Windows How To: Microsoft, Technology News Site Brings Fresh Perspective on How To Keep Your PC, Data Safe Online

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A recent security report suggests that 73% of computer users online share the same password on multiple web sites, including their online banking. Microsoft Windows guru Dennis Faas explains how using free, strong password technology can not only prevent ID theft, but also how to limit the damage done by hackers -- even if your Windows PC becomes compromised while connected to the Internet.

Learn how to avoid becoming a statistic. Join the Infopackets Windows Newsletter for more tips, tech news, free software, and more -- daily.

Learn how to avoid becoming a statistic. Join the Infopackets Windows Newsletter for more tips, tech news, free software, and more -- daily.

"Even if a hacker gains access to your PC, they still need dig to get what they're after -- whether it's access to your Facebook or bank account. The best way to help keep yourself protected is to password-protect and encrypt your data," says Dennis.

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A recent technology report by security firm Trusteer suggests that 73% of people online share passwords which they use for online banking, with at least one non-financial website. The survey was conducted with over 1 million participants.

Perhaps even more staggering is that 47% of the users in this study share both their user ID and password with at least more than one non-financial website.

"Using the same ID and password on more than one website is not just bad practice -- it's very risky business that can easily land you in financial ruin," says Dennis Faas of the Infopackets.com Windows and Technology Newsletter.

"We report a lot on these sorts of stories. Today, hackers use multi-layered exploits that are crafty. It's not just about keeping Microsoft Windows and all your programs up to date -- it's about educating yourself and staying safe online. We promote that a lot in our Windows newsletter," he continued.

What To Do If You've Become Hacked

In the movies, hackers have instantaneous access to all the goods once a system is compromised. But that's only when they know the correct password.

"Even if a hacker gains access to your Windows PC, they still need to some digging in order to get what they're looking for -- whether it's access to your Facebook account or your bank account. The best way to help keep yourself protected is to password-protect and encrypt your data," says Dennis.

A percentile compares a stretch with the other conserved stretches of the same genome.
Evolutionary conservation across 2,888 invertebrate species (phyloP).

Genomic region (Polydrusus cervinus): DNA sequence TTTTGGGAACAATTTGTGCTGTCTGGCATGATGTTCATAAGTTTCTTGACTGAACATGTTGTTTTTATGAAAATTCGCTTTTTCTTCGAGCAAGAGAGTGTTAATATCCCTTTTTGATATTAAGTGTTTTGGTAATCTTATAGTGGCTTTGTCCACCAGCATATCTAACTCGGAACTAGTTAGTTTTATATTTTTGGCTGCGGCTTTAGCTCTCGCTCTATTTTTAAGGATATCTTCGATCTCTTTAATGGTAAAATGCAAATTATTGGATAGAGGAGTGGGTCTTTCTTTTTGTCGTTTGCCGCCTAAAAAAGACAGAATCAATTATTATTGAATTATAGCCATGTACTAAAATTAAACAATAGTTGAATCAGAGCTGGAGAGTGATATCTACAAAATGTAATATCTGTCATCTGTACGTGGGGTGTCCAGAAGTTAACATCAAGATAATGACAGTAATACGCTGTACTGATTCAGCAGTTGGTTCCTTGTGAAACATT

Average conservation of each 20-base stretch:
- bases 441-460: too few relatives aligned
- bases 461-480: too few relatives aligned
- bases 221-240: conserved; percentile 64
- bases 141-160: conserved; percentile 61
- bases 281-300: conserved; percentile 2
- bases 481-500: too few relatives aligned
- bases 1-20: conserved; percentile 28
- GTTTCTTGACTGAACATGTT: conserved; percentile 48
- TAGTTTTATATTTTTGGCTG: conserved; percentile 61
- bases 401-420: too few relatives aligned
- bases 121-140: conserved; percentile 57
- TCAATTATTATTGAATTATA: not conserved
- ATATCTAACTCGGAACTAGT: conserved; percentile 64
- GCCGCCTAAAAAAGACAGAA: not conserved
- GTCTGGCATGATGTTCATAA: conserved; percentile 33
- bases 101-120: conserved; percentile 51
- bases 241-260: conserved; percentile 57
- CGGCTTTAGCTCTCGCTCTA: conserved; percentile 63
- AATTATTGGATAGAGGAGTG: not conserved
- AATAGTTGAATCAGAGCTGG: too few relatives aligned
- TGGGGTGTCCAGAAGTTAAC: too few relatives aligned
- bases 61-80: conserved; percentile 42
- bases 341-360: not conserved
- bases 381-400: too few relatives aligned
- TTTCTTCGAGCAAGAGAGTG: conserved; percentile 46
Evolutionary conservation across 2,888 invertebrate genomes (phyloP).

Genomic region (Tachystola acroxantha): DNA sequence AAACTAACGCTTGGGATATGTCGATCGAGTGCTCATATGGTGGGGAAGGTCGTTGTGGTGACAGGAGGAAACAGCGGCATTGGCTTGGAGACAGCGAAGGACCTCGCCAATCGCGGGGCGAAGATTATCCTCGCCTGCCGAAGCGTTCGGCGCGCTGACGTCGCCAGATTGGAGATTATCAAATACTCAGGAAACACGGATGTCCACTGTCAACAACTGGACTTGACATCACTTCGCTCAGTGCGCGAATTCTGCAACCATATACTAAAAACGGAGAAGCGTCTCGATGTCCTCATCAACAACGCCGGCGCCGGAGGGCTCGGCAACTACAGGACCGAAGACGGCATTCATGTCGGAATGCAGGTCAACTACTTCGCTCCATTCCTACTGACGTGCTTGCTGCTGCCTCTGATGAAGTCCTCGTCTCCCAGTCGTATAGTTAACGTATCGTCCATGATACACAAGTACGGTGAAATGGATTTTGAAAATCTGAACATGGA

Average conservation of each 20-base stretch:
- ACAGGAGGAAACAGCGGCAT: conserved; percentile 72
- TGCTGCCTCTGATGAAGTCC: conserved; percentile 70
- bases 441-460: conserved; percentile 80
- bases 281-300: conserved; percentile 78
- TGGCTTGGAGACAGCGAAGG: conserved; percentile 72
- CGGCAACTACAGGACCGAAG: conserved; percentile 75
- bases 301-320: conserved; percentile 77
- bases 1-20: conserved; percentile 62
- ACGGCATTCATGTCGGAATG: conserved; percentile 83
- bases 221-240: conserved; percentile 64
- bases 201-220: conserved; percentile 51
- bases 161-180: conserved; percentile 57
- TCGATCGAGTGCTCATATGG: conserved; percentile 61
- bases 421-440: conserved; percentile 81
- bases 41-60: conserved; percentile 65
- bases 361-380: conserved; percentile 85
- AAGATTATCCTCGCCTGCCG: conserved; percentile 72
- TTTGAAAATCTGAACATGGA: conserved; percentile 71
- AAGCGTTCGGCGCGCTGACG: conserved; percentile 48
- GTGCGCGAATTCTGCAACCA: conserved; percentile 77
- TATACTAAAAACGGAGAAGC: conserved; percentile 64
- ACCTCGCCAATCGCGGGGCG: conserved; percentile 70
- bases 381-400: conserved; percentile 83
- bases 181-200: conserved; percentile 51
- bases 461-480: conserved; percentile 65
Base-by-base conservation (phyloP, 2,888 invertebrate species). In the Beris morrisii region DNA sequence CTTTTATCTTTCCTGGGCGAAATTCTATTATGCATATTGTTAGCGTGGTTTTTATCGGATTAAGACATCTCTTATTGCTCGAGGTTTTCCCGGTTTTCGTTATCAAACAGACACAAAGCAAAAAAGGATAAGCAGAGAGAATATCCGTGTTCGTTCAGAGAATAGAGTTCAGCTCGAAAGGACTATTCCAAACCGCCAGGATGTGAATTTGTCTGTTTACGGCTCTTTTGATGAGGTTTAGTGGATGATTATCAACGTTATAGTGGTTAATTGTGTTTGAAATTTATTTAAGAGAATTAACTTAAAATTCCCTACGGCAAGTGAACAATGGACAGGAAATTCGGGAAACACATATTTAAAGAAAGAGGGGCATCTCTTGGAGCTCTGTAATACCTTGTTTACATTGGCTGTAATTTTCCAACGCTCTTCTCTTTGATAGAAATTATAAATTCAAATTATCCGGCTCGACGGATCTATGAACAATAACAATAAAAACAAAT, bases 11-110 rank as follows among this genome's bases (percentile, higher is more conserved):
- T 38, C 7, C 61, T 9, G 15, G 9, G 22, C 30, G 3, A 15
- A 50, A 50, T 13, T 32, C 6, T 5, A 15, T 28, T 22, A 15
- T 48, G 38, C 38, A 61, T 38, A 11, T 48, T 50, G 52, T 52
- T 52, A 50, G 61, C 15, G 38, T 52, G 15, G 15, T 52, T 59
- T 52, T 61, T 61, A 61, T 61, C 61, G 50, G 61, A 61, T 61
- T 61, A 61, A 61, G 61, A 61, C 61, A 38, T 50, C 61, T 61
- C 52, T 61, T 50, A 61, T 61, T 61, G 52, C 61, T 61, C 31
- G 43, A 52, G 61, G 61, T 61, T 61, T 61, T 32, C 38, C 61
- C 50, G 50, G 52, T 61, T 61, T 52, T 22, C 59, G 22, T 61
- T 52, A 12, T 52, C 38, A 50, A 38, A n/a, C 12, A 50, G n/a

Avoid Being Hacked In The First Place

Encrypting sensitive information is easy to do, yet often overlooked. Even if unauthorized individual had full access to your system (such as a hacker), they wouldn't be able to open your protected files they are encrypted with a password.

But, there is a catch.

"Not just any password will do. You need to use strong passwords because weak passwords are easy to guess. If you don't use a strong password to protect your data or online logins, it's game over," Dennis concluded.

Best Practices for Online Password Protection

Simply put, strong passwords make it near-impossible for hackers to gain access to your personal information. Thus, utilizing a unique, strong passwords for everything you do online and offline is essential.

Additional safe password practices include storing your passwords in a safe place (whether it's in digital form, or on a piece of paper), changing a password immediately if it has been compromised -- and of course, never share your passwords with anyone.

BONUS Report: How to Generate Strong Passwords -- Automatically, Every Time

If you enjoyed this article, be sure to grab our supplementary report, "Top 10 Passwords You Should Never Use" -- included is a free Password Management program: capable of generating industry-strength, strong passwords with encryption. It can automatically log you into web sites, plus password protect documents, images, and anything else you want to keep private and secure. It's easy to use and highly recommended.

http://www.infopackets.com/free/?report=worst_passwords

About this article: Dennis Faas is the CEO and Chief editor of Infopackets.com: a daily, digital publication dedicated to MS Windows, computing, technology trends and solutions to real life computing issues: all written in simple English. Subscription to Infopackets Windows Newsletter is free.

http://www.infopackets.com/free/

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